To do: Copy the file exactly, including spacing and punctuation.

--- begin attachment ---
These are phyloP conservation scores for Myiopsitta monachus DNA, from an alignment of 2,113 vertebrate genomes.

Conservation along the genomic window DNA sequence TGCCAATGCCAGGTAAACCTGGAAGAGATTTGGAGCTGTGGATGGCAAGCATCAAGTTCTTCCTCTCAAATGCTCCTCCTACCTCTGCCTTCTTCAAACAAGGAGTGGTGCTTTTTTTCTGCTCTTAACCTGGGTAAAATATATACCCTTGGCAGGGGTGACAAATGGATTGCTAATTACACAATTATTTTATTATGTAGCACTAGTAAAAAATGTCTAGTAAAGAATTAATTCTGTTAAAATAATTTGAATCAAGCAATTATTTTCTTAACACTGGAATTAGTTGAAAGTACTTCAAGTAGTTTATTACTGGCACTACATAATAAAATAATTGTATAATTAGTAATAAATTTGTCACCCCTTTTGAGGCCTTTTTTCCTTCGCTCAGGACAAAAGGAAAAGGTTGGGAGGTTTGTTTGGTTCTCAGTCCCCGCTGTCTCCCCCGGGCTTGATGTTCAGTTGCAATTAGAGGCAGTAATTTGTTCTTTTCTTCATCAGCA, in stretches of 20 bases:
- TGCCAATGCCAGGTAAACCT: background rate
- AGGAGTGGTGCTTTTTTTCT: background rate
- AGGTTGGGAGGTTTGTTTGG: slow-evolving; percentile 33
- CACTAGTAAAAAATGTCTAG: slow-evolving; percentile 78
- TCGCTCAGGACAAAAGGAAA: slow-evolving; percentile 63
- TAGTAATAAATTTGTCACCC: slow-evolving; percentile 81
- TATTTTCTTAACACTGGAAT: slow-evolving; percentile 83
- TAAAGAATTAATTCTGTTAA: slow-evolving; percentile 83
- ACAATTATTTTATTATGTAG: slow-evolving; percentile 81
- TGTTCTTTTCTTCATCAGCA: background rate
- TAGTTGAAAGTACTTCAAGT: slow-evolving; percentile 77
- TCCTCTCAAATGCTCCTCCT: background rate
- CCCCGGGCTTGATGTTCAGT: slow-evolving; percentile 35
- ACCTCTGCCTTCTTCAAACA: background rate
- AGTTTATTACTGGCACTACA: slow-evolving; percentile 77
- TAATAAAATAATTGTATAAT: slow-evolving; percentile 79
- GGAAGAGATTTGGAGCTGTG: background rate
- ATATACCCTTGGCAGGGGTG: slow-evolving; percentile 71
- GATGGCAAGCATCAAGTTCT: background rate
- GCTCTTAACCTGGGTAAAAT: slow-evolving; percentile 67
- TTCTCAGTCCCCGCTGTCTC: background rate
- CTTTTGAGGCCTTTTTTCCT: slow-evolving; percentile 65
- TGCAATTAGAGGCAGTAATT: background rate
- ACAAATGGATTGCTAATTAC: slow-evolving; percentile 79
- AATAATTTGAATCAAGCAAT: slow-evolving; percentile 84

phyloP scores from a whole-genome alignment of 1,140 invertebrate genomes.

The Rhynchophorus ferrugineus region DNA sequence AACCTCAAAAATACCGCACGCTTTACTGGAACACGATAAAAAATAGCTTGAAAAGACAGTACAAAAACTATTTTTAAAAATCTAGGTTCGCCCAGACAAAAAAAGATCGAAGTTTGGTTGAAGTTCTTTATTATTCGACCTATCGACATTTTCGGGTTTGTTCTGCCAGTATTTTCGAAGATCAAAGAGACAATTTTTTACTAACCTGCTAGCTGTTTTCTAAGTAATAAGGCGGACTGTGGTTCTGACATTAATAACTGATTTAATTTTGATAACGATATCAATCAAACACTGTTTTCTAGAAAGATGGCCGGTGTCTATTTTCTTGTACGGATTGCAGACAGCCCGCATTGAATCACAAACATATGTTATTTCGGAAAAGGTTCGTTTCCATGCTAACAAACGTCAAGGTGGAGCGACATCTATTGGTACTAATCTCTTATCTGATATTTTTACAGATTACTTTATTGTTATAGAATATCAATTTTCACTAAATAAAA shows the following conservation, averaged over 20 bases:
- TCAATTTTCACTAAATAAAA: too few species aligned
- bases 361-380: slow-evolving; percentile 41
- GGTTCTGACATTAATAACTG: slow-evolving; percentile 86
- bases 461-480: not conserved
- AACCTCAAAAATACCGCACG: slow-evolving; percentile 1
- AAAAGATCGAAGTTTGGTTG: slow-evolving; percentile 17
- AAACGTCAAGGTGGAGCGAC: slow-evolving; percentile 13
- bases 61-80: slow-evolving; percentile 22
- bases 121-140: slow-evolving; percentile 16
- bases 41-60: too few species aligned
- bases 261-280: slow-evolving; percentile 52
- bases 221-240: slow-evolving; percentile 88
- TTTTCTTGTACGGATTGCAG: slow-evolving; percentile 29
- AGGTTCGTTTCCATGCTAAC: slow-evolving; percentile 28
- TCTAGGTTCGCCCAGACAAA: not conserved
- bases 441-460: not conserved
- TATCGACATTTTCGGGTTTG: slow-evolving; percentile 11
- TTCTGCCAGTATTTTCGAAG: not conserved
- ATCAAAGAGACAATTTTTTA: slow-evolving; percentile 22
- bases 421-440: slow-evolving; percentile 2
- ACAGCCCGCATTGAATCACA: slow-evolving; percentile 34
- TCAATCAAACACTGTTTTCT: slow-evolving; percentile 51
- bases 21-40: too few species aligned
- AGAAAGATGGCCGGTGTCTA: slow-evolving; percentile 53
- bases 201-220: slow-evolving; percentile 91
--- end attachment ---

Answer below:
These are phyloP conservation scores for Myiopsitta monachus DNA, from an alignment of 2,113 vertebrate genomes.

Conservation along the genomic window DNA sequence TGCCAATGCCAGGTAAACCTGGAAGAGATTTGGAGCTGTGGATGGCAAGCATCAAGTTCTTCCTCTCAAATGCTCCTCCTACCTCTGCCTTCTTCAAACAAGGAGTGGTGCTTTTTTTCTGCTCTTAACCTGGGTAAAATATATACCCTTGGCAGGGGTGACAAATGGATTGCTAATTACACAATTATTTTATTATGTAGCACTAGTAAAAAATGTCTAGTAAAGAATTAATTCTGTTAAAATAATTTGAATCAAGCAATTATTTTCTTAACACTGGAATTAGTTGAAAGTACTTCAAGTAGTTTATTACTGGCACTACATAATAAAATAATTGTATAATTAGTAATAAATTTGTCACCCCTTTTGAGGCCTTTTTTCCTTCGCTCAGGACAAAAGGAAAAGGTTGGGAGGTTTGTTTGGTTCTCAGTCCCCGCTGTCTCCCCCGGGCTTGATGTTCAGTTGCAATTAGAGGCAGTAATTTGTTCTTTTCTTCATCAGCA, in stretches of 20 bases:
- TGCCAATGCCAGGTAAACCT: background rate
- AGGAGTGGTGCTTTTTTTCT: background rate
- AGGTTGGGAGGTTTGTTTGG: slow-evolving; percentile 33
- CACTAGTAAAAAATGTCTAG: slow-evolving; percentile 78
- TCGCTCAGGACAAAAGGAAA: slow-evolving; percentile 63
- TAGTAATAAATTTGTCACCC: slow-evolving; percentile 81
- TATTTTCTTAACACTGGAAT: slow-evolving; percentile 83
- TAAAGAATTAATTCTGTTAA: slow-evolving; percentile 83
- ACAATTATTTTATTATGTAG: slow-evolving; percentile 81
- TGTTCTTTTCTTCATCAGCA: background rate
- TAGTTGAAAGTACTTCAAGT: slow-evolving; percentile 77
- TCCTCTCAAATGCTCCTCCT: background rate
- CCCCGGGCTTGATGTTCAGT: slow-evolving; percentile 35
- ACCTCTGCCTTCTTCAAACA: background rate
- AGTTTATTACTGGCACTACA: slow-evolving; percentile 77
- TAATAAAATAATTGTATAAT: slow-evolving; percentile 79
- GGAAGAGATTTGGAGCTGTG: background rate
- ATATACCCTTGGCAGGGGTG: slow-evolving; percentile 71
- GATGGCAAGCATCAAGTTCT: background rate
- GCTCTTAACCTGGGTAAAAT: slow-evolving; percentile 67
- TTCTCAGTCCCCGCTGTCTC: background rate
- CTTTTGAGGCCTTTTTTCCT: slow-evolving; percentile 65
- TGCAATTAGAGGCAGTAATT: background rate
- ACAAATGGATTGCTAATTAC: slow-evolving; percentile 79
- AATAATTTGAATCAAGCAAT: slow-evolving; percentile 84

phyloP scores from a whole-genome alignment of 1,140 invertebrate genomes.

The Rhynchophorus ferrugineus region DNA sequence AACCTCAAAAATACCGCACGCTTTACTGGAACACGATAAAAAATAGCTTGAAAAGACAGTACAAAAACTATTTTTAAAAATCTAGGTTCGCCCAGACAAAAAAAGATCGAAGTTTGGTTGAAGTTCTTTATTATTCGACCTATCGACATTTTCGGGTTTGTTCTGCCAGTATTTTCGAAGATCAAAGAGACAATTTTTTACTAACCTGCTAGCTGTTTTCTAAGTAATAAGGCGGACTGTGGTTCTGACATTAATAACTGATTTAATTTTGATAACGATATCAATCAAACACTGTTTTCTAGAAAGATGGCCGGTGTCTATTTTCTTGTACGGATTGCAGACAGCCCGCATTGAATCACAAACATATGTTATTTCGGAAAAGGTTCGTTTCCATGCTAACAAACGTCAAGGTGGAGCGACATCTATTGGTACTAATCTCTTATCTGATATTTTTACAGATTACTTTATTGTTATAGAATATCAATTTTCACTAAATAAAA shows the following conservation, averaged over 20 bases:
- TCAATTTTCACTAAATAAAA: too few species aligned
- bases 361-380: slow-evolving; percentile 41
- GGTTCTGACATTAATAACTG: slow-evolving; percentile 86
- bases 461-480: not conserved
- AACCTCAAAAATACCGCACG: slow-evolving; percentile 1
- AAAAGATCGAAGTTTGGTTG: slow-evolving; percentile 17
- AAACGTCAAGGTGGAGCGAC: slow-evolving; percentile 13
- bases 61-80: slow-evolving; percentile 22
- bases 121-140: slow-evolving; percentile 16
- bases 41-60: too few species aligned
- bases 261-280: slow-evolving; percentile 52
- bases 221-240: slow-evolving; percentile 88
- TTTTCTTGTACGGATTGCAG: slow-evolving; percentile 29
- AGGTTCGTTTCCATGCTAAC: slow-evolving; percentile 28
- TCTAGGTTCGCCCAGACAAA: not conserved
- bases 441-460: not conserved
- TATCGACATTTTCGGGTTTG: slow-evolving; percentile 11
- TTCTGCCAGTATTTTCGAAG: not conserved
- ATCAAAGAGACAATTTTTTA: slow-evolving; percentile 22
- bases 421-440: slow-evolving; percentile 2
- ACAGCCCGCATTGAATCACA: slow-evolving; percentile 34
- TCAATCAAACACTGTTTTCT: slow-evolving; percentile 51
- bases 21-40: too few species aligned
- AGAAAGATGGCCGGTGTCTA: slow-evolving; percentile 53
- bases 201-220: slow-evolving; percentile 91